I’m just back from a few days in Geneva, where I moderated a panel at the 3rd annual UN Forum on Business and Human Rights. I met some interesting people—Mo Ibrahim, the African telecom billionaire, who is now a prominent philanthropist, and Ambassador Keith Harper, a lawyer and advocate for Native Americans who is the US representation on the UN Human Rights Council–and learned a bit about business’s involvement with human rights issues around the world.
Traditionally, of course, governments have been entrusted with the job of protecting human rights. But in the last decade, human rights activists have drawn business into the fray. Yahoo was excoriated for providing information about a Chinese dissident, Shi Tao, who was then sentenced to a 10-year prison term. Internet service providers have had to wrestle with censorship issues around the world. Meantime, pressures on retailers and brands to improve factory conditions in their supply chains put them in the position of enforcing labor laws in poor countries, including China, where governments failed to do that job.
Several years ago, the UN asked Harvard law professor John Ruggie to draw up a set of principles to guide businesses on human rights. The UN Guiding Principles on Business and Human Rights were endorsed by the UN in 2011, and this week’s forum was intended, in part, to figure out how to further advance those principles. About 2,000 people from governments, NGOs and business attended.
Alas, like many UN events, this one was stilted. CEOs and activists alike droned through prepared speeches suffused with platitudes and generalities. (One exception: Sharan Burrow, head of the International Trade Union Confederation, who was terrific.) With the support of some excellent UN staff people, I tried as a moderator to bring things down to earth and to provoke some honest conversation, but I didn’t succeed as well as I had hoped to.
But the forum stimulated my own thinking about the roles of governments and business when it comes to human rights. The Guiding Principles are careful to define those roles—governments, it says, should “protect” human rights and business should “respect” them—and the intention is clearly to limit the role of business to those places where they have influence, notably their operations and supply chains. But discussions at the forum (and elsewhere) blurred those distinctions.
That led me to write a story for Guardian Sustainable Business suggesting that that we may be asking too much of business. Here’s how it begins:
Scan the headlines about modern day slavery in Qatar, forced labor in Uzbekistan, a ban on trade unions in Swaziland, a draconian anti-gay law in Uganda andwidespread economic and social discrimination against women – as well asmillions of children who are abused, neglected or exploited – and it is hard to argue that global corporations are being asked to do too much to protect human rights.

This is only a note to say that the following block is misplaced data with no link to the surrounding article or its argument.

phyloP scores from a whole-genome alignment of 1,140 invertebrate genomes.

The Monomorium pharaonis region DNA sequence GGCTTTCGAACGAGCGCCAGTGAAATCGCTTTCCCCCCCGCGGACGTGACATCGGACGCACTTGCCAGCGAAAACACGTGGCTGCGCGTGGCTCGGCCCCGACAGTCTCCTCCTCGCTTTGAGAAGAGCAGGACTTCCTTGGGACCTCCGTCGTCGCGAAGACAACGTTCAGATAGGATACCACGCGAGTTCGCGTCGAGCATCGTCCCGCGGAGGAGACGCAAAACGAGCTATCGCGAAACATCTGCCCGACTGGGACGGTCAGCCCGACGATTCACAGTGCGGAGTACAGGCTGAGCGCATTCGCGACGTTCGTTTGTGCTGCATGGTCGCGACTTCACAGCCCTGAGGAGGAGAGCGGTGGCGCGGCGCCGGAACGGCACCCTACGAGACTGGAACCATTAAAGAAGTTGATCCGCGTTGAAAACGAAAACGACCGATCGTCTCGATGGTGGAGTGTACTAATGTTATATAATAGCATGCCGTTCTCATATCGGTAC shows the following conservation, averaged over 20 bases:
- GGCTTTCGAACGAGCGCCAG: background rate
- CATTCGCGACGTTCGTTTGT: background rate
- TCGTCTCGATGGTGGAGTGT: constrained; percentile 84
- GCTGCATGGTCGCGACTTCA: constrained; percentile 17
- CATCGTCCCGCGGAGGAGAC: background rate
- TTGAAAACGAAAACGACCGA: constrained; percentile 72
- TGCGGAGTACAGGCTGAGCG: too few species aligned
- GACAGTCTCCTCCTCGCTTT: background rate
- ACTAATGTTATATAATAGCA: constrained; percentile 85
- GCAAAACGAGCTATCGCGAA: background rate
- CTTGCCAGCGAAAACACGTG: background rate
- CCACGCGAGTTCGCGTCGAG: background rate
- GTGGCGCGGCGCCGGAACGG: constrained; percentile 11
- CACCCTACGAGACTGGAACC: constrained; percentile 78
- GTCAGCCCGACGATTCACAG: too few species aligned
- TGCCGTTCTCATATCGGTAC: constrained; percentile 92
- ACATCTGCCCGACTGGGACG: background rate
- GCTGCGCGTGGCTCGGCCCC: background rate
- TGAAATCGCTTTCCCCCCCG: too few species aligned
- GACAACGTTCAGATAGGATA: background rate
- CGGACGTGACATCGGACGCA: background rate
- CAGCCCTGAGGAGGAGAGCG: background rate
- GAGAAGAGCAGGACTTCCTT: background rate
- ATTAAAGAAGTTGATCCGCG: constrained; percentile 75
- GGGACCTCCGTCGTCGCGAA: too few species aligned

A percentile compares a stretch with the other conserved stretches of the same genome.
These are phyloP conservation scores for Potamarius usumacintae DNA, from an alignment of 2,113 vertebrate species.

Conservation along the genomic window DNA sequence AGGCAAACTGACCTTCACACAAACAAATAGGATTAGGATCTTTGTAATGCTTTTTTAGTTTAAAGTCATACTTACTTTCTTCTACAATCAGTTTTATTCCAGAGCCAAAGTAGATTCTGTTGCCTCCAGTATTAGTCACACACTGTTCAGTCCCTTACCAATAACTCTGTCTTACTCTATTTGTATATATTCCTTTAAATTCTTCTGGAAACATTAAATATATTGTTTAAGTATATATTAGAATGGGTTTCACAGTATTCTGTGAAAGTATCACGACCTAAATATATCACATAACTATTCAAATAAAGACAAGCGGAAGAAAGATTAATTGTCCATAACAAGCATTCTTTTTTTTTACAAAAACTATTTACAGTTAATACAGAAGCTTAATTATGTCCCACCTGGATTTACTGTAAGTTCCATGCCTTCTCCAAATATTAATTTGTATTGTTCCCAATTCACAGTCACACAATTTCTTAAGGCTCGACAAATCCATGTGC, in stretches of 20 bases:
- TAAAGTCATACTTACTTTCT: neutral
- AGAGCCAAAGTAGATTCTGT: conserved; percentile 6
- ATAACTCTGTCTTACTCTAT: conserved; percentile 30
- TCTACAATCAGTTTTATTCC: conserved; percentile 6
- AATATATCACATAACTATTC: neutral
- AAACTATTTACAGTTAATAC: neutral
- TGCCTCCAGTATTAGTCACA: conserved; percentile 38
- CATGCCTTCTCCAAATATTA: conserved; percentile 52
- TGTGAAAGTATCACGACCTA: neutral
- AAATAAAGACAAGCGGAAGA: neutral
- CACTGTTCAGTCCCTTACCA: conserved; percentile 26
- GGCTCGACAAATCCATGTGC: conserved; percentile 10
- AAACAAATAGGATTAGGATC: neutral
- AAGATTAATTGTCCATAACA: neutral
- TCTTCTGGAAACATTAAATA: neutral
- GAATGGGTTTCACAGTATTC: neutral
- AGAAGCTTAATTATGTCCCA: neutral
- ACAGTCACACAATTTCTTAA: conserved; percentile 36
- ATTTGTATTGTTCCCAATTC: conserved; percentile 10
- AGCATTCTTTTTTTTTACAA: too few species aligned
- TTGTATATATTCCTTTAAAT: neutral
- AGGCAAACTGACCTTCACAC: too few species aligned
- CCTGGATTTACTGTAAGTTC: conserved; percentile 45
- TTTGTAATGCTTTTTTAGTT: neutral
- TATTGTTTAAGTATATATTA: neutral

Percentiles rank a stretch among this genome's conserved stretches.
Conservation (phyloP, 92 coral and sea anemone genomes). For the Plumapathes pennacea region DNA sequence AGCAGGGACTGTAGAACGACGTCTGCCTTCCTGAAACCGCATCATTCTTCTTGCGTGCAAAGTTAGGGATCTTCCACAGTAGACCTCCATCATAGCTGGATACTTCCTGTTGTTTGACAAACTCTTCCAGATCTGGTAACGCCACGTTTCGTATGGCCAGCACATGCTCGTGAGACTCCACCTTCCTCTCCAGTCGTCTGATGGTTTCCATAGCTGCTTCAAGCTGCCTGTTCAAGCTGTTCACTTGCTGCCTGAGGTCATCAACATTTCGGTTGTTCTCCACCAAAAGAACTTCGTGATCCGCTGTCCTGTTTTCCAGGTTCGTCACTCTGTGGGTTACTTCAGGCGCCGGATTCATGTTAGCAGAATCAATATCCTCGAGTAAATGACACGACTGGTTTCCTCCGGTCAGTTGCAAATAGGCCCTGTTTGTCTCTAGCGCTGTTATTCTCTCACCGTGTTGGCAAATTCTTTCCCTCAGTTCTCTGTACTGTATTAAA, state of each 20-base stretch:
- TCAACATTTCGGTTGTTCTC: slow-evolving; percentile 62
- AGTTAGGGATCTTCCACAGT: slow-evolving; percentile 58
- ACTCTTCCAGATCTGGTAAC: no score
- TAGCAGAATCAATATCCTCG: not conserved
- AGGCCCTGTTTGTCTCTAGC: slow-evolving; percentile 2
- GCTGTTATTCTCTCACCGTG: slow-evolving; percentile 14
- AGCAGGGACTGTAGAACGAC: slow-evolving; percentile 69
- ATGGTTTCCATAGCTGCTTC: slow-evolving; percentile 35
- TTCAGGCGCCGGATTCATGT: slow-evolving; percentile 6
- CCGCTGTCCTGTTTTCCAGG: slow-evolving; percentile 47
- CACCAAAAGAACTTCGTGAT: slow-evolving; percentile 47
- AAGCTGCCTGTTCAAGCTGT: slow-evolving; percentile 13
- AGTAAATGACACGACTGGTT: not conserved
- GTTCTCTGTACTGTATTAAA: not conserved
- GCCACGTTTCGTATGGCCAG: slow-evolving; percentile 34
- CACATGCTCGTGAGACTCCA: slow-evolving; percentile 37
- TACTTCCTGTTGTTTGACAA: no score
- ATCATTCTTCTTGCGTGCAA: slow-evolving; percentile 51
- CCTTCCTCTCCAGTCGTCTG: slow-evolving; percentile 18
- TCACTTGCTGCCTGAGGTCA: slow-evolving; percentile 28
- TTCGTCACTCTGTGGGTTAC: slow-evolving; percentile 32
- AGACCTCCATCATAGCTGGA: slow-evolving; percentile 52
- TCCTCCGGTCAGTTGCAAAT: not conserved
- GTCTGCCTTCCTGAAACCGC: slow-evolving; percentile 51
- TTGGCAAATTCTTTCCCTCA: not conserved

And yet as the number of human-rights demands placed on business – and particularly on global companies with supply chains in poor countries – continues to escalate, there’s a risk that governments will be let off the hook. After all, governments are obligated, if not always willing or able, to protect human rights.
This is one of the themes that arose at this week’s UN Forum on Business and Human Rights, an annual meeting that attracted about 2,000 people from business, government, labor groups and nonprofits to the sprawling Palais de Nations compound in Geneva. The meeting comes three years after the UN endorsed a set of guiding principles on business and human rights, which define the private sector’s responsibilities in broad terms.
One of the difficulties for companies taking on the responsibility of protecting human rights is that the definition of the term “human rights” is infinitely expandable. The UN says it includes labor rights, gender rights, children’s rights, gay rights, cultural rights, freedom of expression, the right to food and water, land rights, indigenous people’s rights, the rights of development and self-determination, all of which are interrelated, interdependent and indivisible. One panel at this week’s conference pondered the question: “Does the world need a human-rights-based convention on healthy diets?”
It’s no wonder some companies duck and hide what they are doing to protect human rights.
In retrospect, I wish had noted the distinction in the guiding principles between government’s obligation to “protect” and business’s to “respect.” Still, if human rights activists and the UN hope to win broader adoption of the principles, particularly in the US, where anything having to do with the UN is met with skepticism, people need to be clear about what they are asking of business. It may be that when it comes to human rights, the most important job of business is to get governments to do their job.
You can read the rest of my story here.